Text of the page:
IR port: some mid-range models can be triggered by an infrared remote, allowing for easier operation in difficult situations (birds photography, self-portraits, etc).

Shooting options: mid-range cameras propose shooting options not found on most entry-level bodies : focus and exposure bracketing, multi-exposure, white balance fine-tuning, lens-by-lens autofocus compensation, etc.

Which type DSLR?

Only you can decide which level DSLR is best for you. Make a decision based on your current level of expertise and your current and future needs. Remember: the best camera is the one that you enjoy using, whatever its features list!


  • Sari, I owned the TZ3 and it’s a great camera. By going to a DSLR, you’ll get improved performance and speed, much improved images in low light and high ISO numbers and a host of other features. You’ll have use of a viewfinder and an optional external flash. I suggest getting an entry level DSLR by Canon or Nikon. There are several models so look for one that meets your budget. Remember, you’re buying into a system, so make sure the manufacturer has the types of lenses you may want in the future. You can get an idea of the models and user feedback in our Amazon store.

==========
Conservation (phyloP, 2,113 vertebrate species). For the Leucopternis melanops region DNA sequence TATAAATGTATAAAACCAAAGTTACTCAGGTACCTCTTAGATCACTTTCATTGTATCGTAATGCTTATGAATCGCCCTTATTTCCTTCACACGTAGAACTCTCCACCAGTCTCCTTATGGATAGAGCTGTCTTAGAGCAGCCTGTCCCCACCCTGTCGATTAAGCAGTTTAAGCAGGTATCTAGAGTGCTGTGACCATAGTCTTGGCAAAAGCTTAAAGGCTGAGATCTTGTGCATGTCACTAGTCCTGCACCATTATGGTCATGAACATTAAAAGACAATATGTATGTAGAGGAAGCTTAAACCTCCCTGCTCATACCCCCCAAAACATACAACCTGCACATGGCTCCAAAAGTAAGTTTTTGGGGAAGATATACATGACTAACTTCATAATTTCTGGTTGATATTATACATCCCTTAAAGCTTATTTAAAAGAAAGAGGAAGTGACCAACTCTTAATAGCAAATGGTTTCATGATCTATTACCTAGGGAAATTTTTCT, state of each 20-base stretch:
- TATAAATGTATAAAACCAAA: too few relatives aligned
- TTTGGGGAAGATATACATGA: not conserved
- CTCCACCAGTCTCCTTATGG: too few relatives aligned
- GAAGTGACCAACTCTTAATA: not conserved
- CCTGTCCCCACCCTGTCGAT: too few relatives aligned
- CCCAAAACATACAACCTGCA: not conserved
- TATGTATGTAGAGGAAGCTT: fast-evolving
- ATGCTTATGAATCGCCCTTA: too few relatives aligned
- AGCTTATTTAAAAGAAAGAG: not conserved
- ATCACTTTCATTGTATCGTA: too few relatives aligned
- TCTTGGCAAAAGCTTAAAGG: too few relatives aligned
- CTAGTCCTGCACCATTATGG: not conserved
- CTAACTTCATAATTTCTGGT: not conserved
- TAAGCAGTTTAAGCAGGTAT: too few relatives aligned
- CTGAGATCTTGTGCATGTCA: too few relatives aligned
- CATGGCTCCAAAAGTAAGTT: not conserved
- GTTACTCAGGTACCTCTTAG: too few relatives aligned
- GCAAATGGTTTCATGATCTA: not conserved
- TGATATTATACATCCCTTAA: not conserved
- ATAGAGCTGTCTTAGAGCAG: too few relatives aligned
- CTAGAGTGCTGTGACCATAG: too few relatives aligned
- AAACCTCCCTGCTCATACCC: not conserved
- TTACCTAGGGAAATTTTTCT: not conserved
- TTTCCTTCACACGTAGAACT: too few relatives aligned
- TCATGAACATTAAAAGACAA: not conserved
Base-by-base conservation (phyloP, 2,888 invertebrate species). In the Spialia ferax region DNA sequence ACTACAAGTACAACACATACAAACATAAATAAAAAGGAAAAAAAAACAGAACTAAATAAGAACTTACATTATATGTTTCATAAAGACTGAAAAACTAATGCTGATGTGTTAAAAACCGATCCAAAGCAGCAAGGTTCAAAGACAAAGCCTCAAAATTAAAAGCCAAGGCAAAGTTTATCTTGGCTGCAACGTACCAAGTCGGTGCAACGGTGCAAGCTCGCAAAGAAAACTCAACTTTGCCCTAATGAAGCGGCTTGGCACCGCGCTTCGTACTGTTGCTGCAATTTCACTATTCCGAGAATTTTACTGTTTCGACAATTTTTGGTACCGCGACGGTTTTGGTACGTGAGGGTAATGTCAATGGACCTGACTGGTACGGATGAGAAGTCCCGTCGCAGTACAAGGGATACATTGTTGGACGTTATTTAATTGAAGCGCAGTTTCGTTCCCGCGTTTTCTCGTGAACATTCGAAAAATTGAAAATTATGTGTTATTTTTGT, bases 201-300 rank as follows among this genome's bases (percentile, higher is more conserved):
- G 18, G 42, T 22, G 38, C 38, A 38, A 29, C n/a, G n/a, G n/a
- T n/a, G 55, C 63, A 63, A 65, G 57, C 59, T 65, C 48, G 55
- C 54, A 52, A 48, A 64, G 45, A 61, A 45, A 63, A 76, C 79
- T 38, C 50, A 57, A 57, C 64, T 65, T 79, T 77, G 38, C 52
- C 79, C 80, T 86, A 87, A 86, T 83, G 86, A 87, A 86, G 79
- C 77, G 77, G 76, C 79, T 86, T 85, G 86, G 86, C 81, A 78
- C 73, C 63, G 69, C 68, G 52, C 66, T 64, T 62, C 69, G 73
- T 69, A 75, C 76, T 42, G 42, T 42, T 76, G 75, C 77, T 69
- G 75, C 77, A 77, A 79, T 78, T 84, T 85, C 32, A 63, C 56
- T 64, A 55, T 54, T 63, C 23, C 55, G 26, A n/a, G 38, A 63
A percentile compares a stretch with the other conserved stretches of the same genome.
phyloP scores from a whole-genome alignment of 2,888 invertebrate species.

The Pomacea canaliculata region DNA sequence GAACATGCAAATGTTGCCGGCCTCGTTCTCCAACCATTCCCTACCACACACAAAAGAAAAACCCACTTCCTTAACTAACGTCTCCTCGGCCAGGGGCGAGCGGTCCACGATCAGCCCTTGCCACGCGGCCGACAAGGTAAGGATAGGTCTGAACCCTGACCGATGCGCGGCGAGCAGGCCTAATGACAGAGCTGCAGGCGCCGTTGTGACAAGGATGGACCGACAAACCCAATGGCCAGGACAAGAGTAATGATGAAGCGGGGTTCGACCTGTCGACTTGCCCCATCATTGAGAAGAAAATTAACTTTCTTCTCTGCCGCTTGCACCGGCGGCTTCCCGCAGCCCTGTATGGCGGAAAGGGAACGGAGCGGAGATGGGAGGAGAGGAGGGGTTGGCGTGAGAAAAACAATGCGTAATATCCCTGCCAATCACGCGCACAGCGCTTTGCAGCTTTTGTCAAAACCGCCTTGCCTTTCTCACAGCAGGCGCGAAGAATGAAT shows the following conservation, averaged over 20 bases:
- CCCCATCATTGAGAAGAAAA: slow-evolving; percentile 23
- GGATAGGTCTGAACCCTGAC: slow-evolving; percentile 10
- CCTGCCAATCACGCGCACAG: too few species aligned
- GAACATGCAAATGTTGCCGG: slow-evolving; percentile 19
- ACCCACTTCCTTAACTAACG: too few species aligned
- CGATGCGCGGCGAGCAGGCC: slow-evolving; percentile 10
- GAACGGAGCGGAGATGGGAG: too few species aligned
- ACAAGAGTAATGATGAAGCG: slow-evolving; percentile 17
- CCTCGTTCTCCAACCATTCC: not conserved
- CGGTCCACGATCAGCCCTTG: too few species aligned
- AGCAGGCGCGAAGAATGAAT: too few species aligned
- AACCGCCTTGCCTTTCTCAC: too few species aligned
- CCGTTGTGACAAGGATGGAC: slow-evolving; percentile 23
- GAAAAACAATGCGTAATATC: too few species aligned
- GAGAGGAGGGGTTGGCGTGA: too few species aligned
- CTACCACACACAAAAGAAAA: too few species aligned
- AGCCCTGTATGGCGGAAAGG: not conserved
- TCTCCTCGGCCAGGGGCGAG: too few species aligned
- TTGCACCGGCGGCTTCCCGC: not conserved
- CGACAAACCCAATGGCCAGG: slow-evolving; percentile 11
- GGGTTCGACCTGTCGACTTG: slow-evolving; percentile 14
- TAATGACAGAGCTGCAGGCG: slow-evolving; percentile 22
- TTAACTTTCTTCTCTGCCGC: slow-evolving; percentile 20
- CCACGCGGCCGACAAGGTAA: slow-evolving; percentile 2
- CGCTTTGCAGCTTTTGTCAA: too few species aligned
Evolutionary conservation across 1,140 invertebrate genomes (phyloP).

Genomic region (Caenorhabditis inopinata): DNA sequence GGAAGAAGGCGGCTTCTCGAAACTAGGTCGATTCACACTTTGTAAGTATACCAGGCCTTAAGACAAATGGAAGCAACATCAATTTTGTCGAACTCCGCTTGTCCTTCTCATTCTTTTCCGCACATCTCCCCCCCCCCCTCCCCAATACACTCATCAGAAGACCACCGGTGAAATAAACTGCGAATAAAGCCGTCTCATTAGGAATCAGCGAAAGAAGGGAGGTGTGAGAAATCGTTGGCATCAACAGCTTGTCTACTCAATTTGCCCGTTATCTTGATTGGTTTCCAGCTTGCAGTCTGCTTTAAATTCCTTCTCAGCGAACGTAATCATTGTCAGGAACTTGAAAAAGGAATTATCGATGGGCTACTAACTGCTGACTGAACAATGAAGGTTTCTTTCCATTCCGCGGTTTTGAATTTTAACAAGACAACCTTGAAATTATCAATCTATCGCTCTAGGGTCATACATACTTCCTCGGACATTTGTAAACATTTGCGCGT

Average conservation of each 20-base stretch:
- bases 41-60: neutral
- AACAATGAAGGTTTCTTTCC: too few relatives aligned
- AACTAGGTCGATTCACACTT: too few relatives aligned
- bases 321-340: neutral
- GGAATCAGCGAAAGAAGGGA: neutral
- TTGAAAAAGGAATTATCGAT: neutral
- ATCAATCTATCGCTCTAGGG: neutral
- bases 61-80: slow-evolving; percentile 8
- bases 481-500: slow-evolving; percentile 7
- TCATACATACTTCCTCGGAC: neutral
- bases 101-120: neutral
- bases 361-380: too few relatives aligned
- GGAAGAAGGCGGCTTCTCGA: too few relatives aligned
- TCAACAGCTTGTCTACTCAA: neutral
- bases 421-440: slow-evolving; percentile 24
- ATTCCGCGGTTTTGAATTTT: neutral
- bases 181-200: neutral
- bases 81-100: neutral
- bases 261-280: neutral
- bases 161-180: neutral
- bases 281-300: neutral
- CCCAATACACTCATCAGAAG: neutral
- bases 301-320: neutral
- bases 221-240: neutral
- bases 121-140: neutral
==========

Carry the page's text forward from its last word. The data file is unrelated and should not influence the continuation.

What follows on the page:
• Thank you for the very informative website!

    For the last few years I have been using a Panasonic Lumix DMC-TZ3 – other than the size of the camera I absolutely love it! (I prefer the larger DSLR shape/size)
    I can’t imagine loving a camera more – but feel like I would like to graduate to a DSLR.
    I am however at a loss of which one to go with.
    I would be using this for a little of everything – nature,pets,people,landscapes etc …
    One thing that I’ve recently thought I might want is a remote control option of the camera.
    Any suggestions?

  • Kim, Any of today’s DSLRs should be suitable for sports photography. When comparing camera specifications, get one with a fast burst buffer. Also consider one that accepts Image Stabilized lenses, rather than in-the-camera-body IS, since the actual image will be stabilized when looking through the viewfinder.